Earth and Life: Global Biodiversity, Extinction Intervals and Biogeographic Perturbations Through Time by John A. TalentEarth and Life: Global Biodiversity, Extinction Intervals and Biogeographic Perturbations Through Time by John A. Talent

Earth and Life: Global Biodiversity, Extinction Intervals and Biogeographic Perturbations Through…

EditorJohn A. Talent

Hardcover | March 8, 2012

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This volume focuses on the broad pattern of increasing biodiversity through time, and recurrent events of minor and major ecosphere reorganization. Intense scrutiny is devoted to the pattern of physical (including isotopic), sedimentary and biotic circumstances through the time intervals during which life crises occurred. These events affected terrestrial, lacustrine and estuarine ecosystems, locally and globally, but have affected continental shelf ecosystems and even deep ocean ecosystems. The pattern of these events is the backdrop against which modelling the pattern of future environmental change needs to be evaluated.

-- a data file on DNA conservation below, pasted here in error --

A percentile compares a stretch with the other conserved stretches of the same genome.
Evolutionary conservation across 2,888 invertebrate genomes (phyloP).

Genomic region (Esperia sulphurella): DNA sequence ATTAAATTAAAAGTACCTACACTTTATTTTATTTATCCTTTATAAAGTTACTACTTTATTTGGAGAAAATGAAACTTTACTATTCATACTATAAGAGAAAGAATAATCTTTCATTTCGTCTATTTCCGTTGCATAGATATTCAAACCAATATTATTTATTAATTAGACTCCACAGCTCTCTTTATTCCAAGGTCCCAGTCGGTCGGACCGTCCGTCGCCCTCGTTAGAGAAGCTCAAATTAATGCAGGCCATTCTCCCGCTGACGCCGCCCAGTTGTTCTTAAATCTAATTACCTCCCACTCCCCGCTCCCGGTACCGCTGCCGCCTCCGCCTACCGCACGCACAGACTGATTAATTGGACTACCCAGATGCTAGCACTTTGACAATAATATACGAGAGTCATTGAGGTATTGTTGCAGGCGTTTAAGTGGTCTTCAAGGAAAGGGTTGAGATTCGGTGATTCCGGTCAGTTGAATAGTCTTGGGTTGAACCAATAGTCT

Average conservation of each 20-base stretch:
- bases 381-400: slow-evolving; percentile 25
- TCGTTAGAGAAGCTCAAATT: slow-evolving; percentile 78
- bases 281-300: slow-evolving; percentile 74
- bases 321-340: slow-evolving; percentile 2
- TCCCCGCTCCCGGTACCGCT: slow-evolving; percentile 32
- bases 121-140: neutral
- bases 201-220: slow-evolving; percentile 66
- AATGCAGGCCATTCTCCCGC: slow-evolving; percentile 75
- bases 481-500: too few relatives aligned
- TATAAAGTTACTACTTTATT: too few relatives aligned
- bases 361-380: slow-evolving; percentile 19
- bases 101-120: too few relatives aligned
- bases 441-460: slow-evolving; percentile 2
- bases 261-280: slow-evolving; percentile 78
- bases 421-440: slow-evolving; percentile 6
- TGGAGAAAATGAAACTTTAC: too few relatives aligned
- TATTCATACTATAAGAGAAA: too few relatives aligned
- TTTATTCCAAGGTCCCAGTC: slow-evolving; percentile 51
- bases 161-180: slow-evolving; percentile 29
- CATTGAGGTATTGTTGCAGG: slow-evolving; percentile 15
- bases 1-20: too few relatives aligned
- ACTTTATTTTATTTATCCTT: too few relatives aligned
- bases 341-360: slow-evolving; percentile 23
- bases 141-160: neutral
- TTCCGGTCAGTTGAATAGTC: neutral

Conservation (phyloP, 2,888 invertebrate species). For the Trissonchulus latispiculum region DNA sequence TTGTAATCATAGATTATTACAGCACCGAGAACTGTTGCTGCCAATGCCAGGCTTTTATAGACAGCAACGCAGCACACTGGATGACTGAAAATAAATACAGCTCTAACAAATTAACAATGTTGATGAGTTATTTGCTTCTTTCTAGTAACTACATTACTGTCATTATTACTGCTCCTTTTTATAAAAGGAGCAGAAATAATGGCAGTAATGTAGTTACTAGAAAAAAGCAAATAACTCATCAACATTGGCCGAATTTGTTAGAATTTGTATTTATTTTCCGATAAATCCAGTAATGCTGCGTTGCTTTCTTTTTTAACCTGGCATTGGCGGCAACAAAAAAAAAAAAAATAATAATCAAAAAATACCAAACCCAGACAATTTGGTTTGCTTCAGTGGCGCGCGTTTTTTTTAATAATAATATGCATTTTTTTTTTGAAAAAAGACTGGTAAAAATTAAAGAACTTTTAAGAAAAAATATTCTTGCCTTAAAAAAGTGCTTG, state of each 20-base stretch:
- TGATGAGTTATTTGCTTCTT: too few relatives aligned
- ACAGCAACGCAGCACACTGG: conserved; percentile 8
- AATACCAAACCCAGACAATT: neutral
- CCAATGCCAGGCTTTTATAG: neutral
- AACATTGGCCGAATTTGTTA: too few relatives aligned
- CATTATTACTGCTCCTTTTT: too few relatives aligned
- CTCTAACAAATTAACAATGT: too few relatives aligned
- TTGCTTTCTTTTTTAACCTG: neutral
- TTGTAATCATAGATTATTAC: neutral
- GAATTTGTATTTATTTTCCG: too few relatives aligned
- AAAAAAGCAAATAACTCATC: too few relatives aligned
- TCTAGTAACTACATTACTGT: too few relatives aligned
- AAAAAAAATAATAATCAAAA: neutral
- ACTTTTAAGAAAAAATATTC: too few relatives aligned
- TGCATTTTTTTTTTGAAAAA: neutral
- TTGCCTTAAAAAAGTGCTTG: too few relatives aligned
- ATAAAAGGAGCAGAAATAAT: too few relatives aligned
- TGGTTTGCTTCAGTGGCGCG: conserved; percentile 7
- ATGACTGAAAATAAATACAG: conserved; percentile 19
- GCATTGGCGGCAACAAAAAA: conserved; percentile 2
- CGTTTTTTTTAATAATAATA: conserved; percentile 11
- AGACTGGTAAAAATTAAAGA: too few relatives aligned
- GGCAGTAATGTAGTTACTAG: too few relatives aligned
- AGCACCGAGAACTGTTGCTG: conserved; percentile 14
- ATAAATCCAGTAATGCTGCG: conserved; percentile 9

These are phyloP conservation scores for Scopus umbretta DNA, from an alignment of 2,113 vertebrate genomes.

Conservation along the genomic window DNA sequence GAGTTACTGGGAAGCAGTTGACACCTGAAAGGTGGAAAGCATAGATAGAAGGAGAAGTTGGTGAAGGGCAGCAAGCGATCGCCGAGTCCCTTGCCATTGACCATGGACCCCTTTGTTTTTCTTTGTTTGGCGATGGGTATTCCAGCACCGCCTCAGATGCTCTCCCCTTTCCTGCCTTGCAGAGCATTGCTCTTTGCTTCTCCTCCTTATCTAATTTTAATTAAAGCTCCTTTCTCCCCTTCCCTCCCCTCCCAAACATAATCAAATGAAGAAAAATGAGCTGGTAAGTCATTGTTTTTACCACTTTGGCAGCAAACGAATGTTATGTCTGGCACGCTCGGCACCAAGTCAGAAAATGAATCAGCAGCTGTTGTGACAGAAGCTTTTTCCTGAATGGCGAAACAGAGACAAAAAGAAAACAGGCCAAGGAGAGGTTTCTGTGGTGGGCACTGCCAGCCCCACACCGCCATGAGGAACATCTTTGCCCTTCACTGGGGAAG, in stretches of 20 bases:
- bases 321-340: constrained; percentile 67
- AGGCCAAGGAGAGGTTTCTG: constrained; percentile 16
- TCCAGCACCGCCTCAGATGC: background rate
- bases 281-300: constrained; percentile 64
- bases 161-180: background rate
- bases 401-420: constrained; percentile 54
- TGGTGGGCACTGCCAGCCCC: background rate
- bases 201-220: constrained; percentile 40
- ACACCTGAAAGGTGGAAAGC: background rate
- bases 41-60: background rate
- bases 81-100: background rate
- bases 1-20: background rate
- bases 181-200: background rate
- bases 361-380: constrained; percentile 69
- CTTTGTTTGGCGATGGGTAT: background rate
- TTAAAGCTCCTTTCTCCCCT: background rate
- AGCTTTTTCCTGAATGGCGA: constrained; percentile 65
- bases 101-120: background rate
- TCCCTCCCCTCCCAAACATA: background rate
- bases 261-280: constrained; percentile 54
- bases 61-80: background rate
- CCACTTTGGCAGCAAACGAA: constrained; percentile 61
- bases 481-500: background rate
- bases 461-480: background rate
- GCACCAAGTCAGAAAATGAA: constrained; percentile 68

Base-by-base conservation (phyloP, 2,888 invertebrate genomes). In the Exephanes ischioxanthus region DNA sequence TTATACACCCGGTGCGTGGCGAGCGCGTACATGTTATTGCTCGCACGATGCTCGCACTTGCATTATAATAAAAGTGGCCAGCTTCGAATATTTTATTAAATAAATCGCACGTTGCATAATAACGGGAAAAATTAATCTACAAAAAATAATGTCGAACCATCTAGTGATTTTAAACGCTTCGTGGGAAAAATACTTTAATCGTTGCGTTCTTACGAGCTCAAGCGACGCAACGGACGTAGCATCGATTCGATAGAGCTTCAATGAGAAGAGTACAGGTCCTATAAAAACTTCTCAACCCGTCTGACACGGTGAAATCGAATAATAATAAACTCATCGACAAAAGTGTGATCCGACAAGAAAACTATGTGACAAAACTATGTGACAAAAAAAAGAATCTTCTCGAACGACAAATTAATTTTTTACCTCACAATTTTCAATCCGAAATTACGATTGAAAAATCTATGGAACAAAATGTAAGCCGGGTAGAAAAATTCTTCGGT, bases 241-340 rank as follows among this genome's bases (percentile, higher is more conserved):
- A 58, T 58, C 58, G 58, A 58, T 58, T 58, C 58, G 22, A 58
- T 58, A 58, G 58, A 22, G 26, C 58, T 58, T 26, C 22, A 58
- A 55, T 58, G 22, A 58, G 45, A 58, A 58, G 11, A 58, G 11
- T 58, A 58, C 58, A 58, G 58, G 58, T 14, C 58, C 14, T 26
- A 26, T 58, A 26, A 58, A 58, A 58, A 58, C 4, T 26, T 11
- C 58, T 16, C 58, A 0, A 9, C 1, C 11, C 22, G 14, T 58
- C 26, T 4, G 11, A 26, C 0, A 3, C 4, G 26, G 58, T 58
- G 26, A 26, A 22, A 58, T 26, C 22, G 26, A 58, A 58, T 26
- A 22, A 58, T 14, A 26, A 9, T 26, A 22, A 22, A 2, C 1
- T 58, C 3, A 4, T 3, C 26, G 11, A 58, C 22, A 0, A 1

John Talent's degrees are from the University of Melbourne. After brief periods as UNESCO Professor at the University of Dhaka, and Caltech he taught at Macquarie University, Sydney, where he is now Emeritus Professor of Earth and Planetary Sciences. His fieldwork has been undertaken in many parts of southern and central Asia and Austr...
Title:Earth and Life: Global Biodiversity, Extinction Intervals and Biogeographic Perturbations Through…Format:HardcoverDimensions:400 pagesPublished:March 8, 2012Publisher:Springer NetherlandsLanguage:English

The following ISBNs are associated with this title:

ISBN - 10:9048134277

ISBN - 13:9789048134274

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Table of Contents